I posted this question over at Stackexchange, where a user informed me that it was probably more appropriate for Mathoverflow. Here's to hoping that the answer is out there:

The ABC conjecture states that there are a finite number of integer triples (a,b,c) such that $\frac {\log \left( c \right)}{\log \left( \text{rad} \left( abc \right) \right)}>1+\varepsilon $, where $a+b=c$ and $\varepsilon > 0$.

I am however more interested in a weaker version of the ABC conjecture where the following inequality holds true: $\frac {\log \left( c \right)}{\log \left( a \: \text{rad} \left( bc \right) \right)}>1+\varepsilon $. This weaker conjecture has a number of applications in music theory — specifically concerning temperament theory. For instance, it establishes a type of intuitive complexity metric on various temperaments, and then lets us bound a finite number of these temperaments underneath a given complexity. (if you are not familiar with temperament theory, you can think of these "temperaments" as z-module homomorphisms from one free abelian group to another of lower rank)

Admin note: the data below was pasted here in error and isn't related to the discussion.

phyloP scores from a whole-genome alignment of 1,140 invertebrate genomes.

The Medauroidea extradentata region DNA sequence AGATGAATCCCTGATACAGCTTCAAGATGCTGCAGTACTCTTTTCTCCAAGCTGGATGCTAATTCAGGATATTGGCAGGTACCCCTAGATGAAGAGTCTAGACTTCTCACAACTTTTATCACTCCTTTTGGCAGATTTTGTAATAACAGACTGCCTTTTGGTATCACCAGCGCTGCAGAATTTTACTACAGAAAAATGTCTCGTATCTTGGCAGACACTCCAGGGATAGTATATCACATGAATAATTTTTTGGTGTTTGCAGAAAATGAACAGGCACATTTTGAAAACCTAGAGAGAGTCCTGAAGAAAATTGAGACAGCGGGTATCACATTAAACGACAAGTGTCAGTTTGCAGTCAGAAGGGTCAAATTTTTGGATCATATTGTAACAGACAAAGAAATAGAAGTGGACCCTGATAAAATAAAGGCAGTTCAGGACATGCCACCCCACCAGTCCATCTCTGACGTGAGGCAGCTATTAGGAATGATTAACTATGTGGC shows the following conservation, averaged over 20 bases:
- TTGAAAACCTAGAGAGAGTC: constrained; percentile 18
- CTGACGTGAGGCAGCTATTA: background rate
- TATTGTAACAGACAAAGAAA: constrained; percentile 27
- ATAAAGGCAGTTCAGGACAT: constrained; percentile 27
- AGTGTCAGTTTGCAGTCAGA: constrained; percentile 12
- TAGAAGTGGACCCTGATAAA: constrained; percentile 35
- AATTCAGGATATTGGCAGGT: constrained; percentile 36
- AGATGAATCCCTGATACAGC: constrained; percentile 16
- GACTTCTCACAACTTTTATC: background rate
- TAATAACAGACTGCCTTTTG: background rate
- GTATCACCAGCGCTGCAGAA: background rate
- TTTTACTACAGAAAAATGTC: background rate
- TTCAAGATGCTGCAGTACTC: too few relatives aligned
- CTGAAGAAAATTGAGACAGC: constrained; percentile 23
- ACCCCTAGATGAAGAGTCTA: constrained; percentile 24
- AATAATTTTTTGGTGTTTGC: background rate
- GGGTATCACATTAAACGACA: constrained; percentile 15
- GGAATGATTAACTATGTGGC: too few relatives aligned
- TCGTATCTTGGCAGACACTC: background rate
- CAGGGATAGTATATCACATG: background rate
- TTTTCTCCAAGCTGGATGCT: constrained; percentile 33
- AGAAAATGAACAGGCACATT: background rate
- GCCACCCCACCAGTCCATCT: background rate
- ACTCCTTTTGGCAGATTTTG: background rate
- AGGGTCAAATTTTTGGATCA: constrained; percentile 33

It is easy to see that this conjecture is implied by the ABC conjecture. However, I was wondering if this weaker version is already proven? And if not, what is the best approach to a proof that does not rely on ABC? I'm not very familiar with number theory so I don't know where to start.

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